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Energy and Environment Cabinet

Kentucky Division of Water

Division of Water
Watershed Management Monitoring and Assessment

The Kentucky Division of Water (DOW) monitors Kentucky’s water and collects data to determine designated use support as defined by the state's water quality standards regulations. This is core component 2 in the basin management cycle Watershed Management Framework. We incorporate the watershed cycle to ensure that the entire state is sampled every five years by rotating through the various watershed basins. Each basin is intensively monitored once every five years.

DOW monitoring programs include:
(1) biological, water quality and bacteriological sampling at 70 long-term sites statewide, called ambient stations.
(2) water quality and bacteriological monitoring at rotating watershed locations.
(3) a reference reach biological program to determine least-impaired conditions.
(4) nutrient and trophic status determination of publicly owned reservoirs (lakes monitoring).
(5) fish tissue sampling.
(6) a random, statistically-based biological survey of wadeable streams, called probabilistic monitoring.
(7) monitoring of nonpoint pollution sources and results of best management practices (BMP) implementation.
(8) monitoring for total maximum daily load (TMDL) development.
Environmental monitoring for two rounds of the five-year watershed cycle were completed in 2007 with work in the Big Sandy/Little Sandy/Tygarts basin management unit. The work in these first two watershed cycles focused on obtaining a snapshot of conditions of Kentucky's waters for the first time, especially wadeable streams. Most local, state and federal agencies in Kentucky with monitoring responsibilities cooperated with the watershed monitoring program. Some agencies simply provided their data and carried on monitoring as usual. Other agencies revised their sampling programs, and even sampling methods, for best fit with the watershed monitoring plan. 

DOW used data obtained in the first rotating watershed cycle to determine designated use support as defined by the state's water quality standards regulations and to identify specific problems that need to be addressed. Use support assessments were made for aquatic life, primary contact recreation (swimming), secondary contact recreation (partial body contact recreation), fish consumption and domestic water supply. Often the stream or reservoir segments were assessed for one use, especially aquatic life use or primary contact recreation use, but sometimes segments were assessed for two or more uses.

As expected in first-time monitoring, data from the first cycle revealed numerous problems. Waters determined to be impaired through in-stream monitored data were placed on the 303(d) list for TMDL development. Impaired waters from the first four of five basin management units (BMU) were placed on Kentucky's 2004 303(d) list, which was approved by Region 4 of the U.S. Environmental Protection Agency (EPA) in August 2005. The 2006 303(d) list was approved by EPA in July 2007 and includes the fifth BMU.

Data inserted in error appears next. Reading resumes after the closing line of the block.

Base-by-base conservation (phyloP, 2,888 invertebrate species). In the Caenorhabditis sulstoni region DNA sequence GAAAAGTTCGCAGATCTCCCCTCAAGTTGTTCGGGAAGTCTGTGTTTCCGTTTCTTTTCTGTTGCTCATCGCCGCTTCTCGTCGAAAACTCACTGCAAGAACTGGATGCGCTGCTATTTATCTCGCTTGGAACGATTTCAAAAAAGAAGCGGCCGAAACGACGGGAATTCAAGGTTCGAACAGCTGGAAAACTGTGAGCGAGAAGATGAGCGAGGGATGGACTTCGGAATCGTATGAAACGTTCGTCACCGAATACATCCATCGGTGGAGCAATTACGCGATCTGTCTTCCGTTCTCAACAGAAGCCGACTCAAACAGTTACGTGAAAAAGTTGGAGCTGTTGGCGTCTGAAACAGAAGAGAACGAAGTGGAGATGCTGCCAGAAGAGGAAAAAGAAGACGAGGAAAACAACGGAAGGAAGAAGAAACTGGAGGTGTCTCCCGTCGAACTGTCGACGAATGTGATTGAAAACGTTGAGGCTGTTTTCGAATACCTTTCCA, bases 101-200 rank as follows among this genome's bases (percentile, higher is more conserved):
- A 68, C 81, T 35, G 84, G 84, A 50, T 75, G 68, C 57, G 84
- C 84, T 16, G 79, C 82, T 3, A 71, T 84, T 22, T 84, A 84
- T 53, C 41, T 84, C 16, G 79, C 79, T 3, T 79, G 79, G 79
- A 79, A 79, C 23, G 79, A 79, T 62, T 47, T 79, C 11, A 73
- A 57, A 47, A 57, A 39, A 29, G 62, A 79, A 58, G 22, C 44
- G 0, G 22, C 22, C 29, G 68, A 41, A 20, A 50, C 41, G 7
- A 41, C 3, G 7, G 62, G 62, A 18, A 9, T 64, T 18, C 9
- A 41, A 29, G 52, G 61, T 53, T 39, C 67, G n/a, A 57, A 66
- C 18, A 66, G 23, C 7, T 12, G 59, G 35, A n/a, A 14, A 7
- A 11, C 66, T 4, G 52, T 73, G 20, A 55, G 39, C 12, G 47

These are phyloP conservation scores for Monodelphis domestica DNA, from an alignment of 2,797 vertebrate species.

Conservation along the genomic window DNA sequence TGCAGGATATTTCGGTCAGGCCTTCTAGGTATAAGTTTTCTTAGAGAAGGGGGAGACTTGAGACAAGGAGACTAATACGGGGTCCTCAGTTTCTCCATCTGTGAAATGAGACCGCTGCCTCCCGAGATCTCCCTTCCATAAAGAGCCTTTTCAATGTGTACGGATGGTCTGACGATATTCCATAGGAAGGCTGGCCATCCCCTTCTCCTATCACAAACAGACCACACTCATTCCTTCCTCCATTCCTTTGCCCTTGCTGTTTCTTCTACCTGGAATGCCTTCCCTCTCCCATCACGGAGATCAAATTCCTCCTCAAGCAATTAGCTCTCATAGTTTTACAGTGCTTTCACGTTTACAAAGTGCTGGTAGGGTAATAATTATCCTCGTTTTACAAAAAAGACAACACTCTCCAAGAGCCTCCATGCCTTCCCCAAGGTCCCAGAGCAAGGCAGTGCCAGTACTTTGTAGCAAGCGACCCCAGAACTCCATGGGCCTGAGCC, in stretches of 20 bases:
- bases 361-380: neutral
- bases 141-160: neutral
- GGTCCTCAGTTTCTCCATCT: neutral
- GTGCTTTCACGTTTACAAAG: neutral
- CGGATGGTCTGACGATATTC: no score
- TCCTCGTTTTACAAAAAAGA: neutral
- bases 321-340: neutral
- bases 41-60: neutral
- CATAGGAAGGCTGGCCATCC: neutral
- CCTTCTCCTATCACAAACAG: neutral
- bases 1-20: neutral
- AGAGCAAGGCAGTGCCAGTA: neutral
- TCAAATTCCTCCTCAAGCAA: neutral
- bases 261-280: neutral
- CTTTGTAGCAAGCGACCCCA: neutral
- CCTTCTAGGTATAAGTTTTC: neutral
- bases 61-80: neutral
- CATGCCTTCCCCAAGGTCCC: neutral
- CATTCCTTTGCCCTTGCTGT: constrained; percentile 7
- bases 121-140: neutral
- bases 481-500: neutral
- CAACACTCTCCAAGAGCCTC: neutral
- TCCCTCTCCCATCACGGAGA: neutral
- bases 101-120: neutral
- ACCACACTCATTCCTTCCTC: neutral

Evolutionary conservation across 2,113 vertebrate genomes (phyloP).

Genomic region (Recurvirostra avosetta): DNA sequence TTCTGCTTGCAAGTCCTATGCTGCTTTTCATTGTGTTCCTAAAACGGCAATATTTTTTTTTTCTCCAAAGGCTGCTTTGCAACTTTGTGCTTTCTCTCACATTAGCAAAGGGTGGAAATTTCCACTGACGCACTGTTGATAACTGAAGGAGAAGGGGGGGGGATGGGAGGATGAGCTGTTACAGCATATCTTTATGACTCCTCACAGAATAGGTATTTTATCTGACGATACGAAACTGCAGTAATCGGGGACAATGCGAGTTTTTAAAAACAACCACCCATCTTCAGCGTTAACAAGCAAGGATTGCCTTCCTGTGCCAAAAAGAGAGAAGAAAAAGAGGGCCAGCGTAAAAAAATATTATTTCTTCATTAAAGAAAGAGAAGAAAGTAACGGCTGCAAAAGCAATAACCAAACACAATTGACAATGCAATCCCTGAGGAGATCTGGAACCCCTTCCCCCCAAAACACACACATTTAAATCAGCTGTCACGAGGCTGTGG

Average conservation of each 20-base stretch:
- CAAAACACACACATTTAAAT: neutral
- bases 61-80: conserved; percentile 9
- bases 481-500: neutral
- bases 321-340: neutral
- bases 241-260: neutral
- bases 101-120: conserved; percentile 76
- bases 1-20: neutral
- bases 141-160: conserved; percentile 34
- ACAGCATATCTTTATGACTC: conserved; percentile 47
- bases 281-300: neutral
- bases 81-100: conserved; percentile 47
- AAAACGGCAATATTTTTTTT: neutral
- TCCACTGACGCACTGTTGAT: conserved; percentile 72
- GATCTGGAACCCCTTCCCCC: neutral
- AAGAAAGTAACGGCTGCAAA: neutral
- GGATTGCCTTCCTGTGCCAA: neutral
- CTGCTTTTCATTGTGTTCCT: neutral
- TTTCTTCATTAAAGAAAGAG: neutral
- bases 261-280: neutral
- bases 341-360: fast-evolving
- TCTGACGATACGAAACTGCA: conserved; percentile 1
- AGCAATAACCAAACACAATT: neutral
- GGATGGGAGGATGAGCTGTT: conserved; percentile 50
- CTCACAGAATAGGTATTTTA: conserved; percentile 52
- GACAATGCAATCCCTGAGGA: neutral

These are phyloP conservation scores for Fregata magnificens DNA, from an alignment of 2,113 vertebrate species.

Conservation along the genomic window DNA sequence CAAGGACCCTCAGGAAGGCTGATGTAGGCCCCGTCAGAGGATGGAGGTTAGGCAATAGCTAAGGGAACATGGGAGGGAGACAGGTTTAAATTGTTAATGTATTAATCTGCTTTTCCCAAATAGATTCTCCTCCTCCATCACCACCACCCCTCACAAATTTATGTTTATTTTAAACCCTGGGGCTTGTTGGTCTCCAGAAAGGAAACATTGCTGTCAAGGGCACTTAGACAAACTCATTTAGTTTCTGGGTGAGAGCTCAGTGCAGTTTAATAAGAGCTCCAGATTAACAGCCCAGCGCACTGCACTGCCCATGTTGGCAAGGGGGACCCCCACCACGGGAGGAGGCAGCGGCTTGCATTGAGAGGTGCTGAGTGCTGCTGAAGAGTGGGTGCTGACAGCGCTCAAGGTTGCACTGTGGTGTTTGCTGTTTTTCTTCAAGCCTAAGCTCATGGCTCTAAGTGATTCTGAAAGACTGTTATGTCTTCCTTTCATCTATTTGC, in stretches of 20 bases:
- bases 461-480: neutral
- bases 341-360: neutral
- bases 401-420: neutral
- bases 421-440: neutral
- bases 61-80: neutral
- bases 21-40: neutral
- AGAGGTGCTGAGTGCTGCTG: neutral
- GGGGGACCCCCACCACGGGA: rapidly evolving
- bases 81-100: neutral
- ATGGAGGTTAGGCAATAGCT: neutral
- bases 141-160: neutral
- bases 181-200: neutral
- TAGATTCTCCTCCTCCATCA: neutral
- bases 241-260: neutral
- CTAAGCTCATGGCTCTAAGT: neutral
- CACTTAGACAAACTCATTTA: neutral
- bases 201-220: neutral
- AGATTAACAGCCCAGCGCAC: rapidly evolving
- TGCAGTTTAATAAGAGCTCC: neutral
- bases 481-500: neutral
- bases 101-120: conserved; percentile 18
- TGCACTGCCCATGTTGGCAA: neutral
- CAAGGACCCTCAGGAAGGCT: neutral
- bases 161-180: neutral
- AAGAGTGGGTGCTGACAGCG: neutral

The objective of the second cycle of the rotating watershed plan (2003-2007) was to obtain more baseline data with an emphasis on those water bodies and segments not fully supporting one or more designated use. The DOW Water Quality Branch is in the process of scoping the impaired watersheds to verify particular pollutants and identify their specific sources. Once those basic elements are identified, data collection and analysis will determine the total maximum daily load (TMDL) for each particular pollutant. Most TMDLs developed so far focus primarily on pathogen concerns.

Much of the baseline biological data is collected through the probability biosurvey and targeted ambient biological monitoring programs. The probability biosurvey program provides a broad understanding of the overall biological and water quality conditions on both a basin and state level. Targeted ambient biological monitoring allows DOW to focus intensified data collection efforts on a particular event and/or locale, such as in the case of a toxic spill and its impact on a particular watershed.

In 2006, DOW adopted the Integrated Report format per EPA guidance. This format helps maintain a balance between 305(b) assessed water resources and that subpopulation of water resources that are in less-than-full support of one or more uses and are included in the 303(d) list. It also provides a convenient categorization of those monitored and assessed waters in the Commonwealth and easier tracking of 303(d) listed waters and segments from the listing process through approved TMDL development. Water quality reports to Congress may be found at: 305(b) Reports to Congress.


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